I was a guest on the Jay Thomas Show on WDAY radio out of Fargo today. The guest host was Rob Port from the SayAnythingBlog, Forum Communications Op-Ed pages, TV appearances, and probably a bunch of stuff I am forgetting. He might be getting close to the title of “King of All North Dakota Media” at this point. The topic was forecasting. Yes I know. Friday afternoon in the summer and we were talking forecasting. I do not apologize for it, since I am pretty much always thinking about statistical models.
Several former students asked questions about forecasting performance and I assume it has to do with my recent post about the performance of the forecast of North Dakota sales tax. As they well know and a quick investigation would make clear, there is no shortage of discussion of these issues. The student know this, it is one of the things I tell them is constantly updated in the field.
Sales tax is by far the largest consistent component in revenue generation for the state of North Dakota, but it is by no means the only one. With that in mind I am generating similar information for other revenue streams. Today it will be corporate income taxes. This one is a bit tricky to look at because there are instances of missing values. These are not missing in the sense that somebody is hiding something; these are missing values in the sense that the report provides nothing for the forecast value for corporate income tax in July, August, and September in that particular publication by the state OMB.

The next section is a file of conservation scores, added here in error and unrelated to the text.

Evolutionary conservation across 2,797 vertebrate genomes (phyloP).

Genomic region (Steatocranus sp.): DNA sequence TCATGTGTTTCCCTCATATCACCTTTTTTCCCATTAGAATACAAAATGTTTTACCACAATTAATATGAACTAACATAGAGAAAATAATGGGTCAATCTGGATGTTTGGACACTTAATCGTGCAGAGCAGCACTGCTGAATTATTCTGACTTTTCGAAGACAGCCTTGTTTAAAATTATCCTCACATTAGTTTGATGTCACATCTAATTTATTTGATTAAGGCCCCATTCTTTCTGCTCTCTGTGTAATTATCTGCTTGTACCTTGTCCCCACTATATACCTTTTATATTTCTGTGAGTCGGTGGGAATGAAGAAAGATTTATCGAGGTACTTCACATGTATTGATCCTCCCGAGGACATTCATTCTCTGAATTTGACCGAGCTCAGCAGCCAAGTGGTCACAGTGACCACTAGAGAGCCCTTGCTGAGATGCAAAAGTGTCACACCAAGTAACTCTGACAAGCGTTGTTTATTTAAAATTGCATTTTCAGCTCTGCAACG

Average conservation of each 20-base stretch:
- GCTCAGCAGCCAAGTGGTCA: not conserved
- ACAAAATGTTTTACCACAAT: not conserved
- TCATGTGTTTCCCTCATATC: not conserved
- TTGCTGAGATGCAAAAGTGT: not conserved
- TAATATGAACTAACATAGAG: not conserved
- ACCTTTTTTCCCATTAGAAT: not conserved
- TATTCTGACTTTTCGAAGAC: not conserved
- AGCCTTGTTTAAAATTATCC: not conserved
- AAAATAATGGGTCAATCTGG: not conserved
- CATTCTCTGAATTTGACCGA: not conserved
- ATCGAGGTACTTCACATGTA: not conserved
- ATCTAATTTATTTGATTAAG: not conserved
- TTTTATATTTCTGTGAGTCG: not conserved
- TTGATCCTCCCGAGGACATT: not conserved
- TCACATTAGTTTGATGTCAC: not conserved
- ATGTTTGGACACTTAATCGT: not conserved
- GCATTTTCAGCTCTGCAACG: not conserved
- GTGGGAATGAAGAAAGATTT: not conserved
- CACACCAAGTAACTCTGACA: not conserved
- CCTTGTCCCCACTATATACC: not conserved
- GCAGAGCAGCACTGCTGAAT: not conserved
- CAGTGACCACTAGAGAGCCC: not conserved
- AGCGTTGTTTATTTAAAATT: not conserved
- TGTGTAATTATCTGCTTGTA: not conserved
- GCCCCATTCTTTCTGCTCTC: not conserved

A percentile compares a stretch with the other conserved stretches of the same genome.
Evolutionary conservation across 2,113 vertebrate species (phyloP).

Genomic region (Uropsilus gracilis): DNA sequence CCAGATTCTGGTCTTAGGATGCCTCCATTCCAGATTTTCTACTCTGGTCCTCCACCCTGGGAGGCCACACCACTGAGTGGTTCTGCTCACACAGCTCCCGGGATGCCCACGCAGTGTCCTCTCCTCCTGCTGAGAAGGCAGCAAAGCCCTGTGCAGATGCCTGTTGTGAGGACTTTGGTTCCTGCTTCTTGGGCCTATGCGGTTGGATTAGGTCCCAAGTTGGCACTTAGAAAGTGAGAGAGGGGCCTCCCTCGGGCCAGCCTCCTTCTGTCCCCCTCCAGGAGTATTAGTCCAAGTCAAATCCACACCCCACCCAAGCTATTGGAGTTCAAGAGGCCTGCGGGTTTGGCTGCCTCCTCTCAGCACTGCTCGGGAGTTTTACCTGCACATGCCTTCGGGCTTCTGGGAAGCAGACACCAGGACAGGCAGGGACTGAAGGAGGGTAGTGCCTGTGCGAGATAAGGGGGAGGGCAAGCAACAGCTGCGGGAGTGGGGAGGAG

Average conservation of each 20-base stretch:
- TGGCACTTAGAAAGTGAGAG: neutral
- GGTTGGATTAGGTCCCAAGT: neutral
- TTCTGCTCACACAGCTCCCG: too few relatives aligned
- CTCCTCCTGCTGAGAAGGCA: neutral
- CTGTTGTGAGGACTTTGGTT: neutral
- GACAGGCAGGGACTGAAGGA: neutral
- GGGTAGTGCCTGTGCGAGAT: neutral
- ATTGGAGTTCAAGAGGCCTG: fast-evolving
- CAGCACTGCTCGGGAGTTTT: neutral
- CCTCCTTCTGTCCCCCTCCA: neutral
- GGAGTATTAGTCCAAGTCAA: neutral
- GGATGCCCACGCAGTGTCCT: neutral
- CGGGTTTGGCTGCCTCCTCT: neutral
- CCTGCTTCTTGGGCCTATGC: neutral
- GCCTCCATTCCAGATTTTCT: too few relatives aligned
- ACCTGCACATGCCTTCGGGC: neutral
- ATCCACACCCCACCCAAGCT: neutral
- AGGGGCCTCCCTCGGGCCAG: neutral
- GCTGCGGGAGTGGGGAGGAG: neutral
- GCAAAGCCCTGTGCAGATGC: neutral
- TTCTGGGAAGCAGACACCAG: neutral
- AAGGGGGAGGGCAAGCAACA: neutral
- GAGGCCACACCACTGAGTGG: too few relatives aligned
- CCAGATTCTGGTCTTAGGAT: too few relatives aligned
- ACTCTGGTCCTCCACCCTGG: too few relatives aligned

The radio discussion today focused on the importance of forecasts and the forecast process in decision-making, particularly budgeting. Most of this related to various aspects of the forecasting and budgeting process at the state level in North Dakota and how it impacts other entities like UND. There was also some appropriate trashing of the forecasters that gave such erroneous predictions and then decide the state is in recession. I discussed some data which I want to make available here. There is more that will be put online as I get it created.
We had an active discussion in the last week regarding consumer opinion/sentiment and spending, the actual amounts they buy. Colleagues were surprised by my assertion that the relationship is not as well defined as many believe. Specifically, improvements in sentiment are essentially meaningless. They do not necessarily translate into changes in spending. The graph here shows the two.